Originally posted on Race Review Online  |  Last updated 4/4/12

MIAMI GARDENS, FL - FEBRUARY 07: Head coach Sean Payton of the New Orleans Saints watches the game against the Indianapolis Colts from the sidelines during Super Bowl XLIV on February 7, 2010 at Sun Life Stadium in Miami Gardens, Florida. (Photo by Chris Graythen/Getty Images)

The New Orleans Saints are quickly becoming the bad boys of the NFL. Just recently, Sean Payton indicated how sorry he was for the bounty program that Gregg Williams ran as the Saints defensive coordinator. But Payton has eschewed his position and is filing an appeal of his suspension of one year that was handed out by Commissioner Roger Goodell. Why file an appeal if you’ve already said that you’re sorry? Because it buys Payton time to set up the season he wants to control in absentia.

Where is the contrition? Where is the remorse? The filing indicates where Payton’s heart is and it reveals his true character and it’s not a pretty sight to behold. Payton was the leader of the pack and he could have stopped the bounty program in its tracks when he found out about it. But he didn’t and in that moment of history when he failed to do the right thing he revealed what was more important to him: victory at any cost. That is the wrong message to send to millions of fans who rely on the NFL to run a clean and honest program.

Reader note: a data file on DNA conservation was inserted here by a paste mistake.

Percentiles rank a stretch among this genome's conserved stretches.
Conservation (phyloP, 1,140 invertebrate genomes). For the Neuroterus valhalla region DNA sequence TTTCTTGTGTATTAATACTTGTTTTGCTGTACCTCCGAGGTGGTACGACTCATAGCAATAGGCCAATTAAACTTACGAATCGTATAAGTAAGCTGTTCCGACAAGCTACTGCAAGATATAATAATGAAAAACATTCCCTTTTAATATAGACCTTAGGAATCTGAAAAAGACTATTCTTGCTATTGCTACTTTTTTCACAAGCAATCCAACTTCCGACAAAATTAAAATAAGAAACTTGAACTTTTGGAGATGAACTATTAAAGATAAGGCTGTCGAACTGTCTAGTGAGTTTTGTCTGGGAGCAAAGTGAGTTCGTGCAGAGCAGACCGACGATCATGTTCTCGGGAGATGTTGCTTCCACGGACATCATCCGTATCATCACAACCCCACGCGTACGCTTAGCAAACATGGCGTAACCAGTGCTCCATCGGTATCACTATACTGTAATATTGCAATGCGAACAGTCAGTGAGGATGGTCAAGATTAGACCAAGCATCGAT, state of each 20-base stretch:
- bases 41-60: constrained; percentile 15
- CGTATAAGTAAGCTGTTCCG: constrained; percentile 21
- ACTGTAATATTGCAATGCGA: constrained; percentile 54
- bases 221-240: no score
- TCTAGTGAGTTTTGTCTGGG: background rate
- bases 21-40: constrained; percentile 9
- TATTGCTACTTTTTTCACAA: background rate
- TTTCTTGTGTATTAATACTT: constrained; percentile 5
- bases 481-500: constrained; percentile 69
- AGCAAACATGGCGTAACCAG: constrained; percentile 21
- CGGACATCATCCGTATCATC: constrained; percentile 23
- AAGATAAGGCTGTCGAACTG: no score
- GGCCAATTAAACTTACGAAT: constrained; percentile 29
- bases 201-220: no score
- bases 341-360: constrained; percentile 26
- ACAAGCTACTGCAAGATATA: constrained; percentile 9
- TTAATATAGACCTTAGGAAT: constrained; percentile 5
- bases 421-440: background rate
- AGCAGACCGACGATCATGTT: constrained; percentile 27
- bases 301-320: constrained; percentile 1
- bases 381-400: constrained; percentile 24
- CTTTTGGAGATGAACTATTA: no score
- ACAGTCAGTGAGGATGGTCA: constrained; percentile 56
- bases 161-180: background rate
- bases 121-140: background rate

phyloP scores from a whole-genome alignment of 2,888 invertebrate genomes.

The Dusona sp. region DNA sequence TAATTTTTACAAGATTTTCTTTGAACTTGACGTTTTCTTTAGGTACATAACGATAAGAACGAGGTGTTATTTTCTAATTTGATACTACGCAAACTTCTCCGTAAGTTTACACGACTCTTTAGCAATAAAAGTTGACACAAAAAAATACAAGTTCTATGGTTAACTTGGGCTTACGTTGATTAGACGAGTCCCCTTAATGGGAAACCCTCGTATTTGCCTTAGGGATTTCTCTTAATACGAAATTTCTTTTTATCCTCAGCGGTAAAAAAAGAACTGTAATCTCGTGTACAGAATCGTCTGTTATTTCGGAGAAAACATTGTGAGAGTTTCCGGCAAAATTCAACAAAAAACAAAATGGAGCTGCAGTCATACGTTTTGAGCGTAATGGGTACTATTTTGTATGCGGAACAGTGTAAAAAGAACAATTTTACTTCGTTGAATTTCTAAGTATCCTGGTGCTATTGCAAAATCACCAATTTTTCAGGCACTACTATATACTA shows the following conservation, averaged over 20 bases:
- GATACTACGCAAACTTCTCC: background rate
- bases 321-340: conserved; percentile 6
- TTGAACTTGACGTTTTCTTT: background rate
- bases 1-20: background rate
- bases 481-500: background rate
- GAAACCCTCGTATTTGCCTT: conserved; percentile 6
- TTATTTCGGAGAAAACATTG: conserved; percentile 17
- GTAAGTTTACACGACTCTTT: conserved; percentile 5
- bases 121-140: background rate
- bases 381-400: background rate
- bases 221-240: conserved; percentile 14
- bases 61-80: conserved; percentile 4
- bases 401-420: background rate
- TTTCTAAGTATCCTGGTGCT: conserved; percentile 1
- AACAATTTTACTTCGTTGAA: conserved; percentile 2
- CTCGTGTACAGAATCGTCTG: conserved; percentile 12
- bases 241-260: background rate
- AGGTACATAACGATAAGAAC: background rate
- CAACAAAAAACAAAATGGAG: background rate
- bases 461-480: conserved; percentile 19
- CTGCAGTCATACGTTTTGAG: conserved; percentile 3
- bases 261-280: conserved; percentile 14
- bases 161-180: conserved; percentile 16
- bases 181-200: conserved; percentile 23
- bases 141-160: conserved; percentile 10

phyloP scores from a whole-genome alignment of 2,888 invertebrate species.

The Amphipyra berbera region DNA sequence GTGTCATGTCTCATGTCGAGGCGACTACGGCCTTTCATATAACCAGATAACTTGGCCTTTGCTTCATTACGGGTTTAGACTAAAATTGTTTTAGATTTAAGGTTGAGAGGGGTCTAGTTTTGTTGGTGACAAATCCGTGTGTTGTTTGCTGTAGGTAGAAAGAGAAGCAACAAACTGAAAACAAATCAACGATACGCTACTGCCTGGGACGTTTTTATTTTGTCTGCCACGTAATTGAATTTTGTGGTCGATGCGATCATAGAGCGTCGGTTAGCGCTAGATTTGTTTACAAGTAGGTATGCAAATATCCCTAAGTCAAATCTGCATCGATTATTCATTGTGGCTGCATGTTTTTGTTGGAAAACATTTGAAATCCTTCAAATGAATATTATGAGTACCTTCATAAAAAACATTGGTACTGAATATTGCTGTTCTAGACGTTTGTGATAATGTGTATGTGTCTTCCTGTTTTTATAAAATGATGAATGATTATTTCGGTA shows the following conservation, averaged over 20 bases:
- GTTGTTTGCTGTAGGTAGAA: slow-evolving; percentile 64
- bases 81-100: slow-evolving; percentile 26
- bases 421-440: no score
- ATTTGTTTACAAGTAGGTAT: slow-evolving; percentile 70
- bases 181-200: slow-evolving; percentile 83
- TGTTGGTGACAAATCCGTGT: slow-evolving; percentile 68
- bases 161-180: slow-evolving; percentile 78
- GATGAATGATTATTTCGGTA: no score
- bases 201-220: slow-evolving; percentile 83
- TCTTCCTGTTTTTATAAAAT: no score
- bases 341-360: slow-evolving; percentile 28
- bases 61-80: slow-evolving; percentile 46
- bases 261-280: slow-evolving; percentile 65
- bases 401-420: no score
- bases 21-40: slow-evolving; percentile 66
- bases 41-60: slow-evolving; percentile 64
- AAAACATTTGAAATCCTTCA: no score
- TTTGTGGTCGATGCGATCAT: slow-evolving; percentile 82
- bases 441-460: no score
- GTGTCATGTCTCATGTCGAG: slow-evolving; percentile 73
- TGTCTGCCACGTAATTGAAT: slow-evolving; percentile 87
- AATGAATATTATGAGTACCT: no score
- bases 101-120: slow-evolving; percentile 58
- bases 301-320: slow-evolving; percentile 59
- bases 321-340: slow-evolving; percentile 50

Imagine if a competitor of yours paid someone to harm you enough to the point where you couldn’t work to support yourself or your family. That is what the Saints were doing when they ran the bounty program. It is wrong and Payton, by filing an appeal, reveals how he truly feels toward life and his profession.

If Payton were to forgo the appeal, I could have envisioned Goodell shortening his suspension by half a season, equal to what the GM of the Saints received. Payton could have become a very visible and model of integrity by speaking out against the reckless environment that he oversaw. He could have redeemed himself.

Recall 2009, when the Saints went to the Super Bowl. During Super Bowl week, the Saints were a problem child to the NFL. They were late to meetings, wouldn’t produce players at photo shoots, and generally thumbed their noses at the NFL.

This appeal will not be granted by Goodell, and will just further infuriate him and actually proffer further damage to the Saints, all because of arrogance and ego.

Note that Gregg Williams is not filing an appeal. Why not? Because Gregg Williams is guilty as charged and wants more than ever to return to the NFL to coach one day. He knows that the NFL is serious about cleaning up the game. He has taken responsibility for what he did and is accepting the consequences of his actions.

The Saints are making a big mistake in appealing and this puts their integrity and relationship with the league on the line. Goodell should act swiftly and purposefully to show all interested parties that the league will not stand for such behavior.

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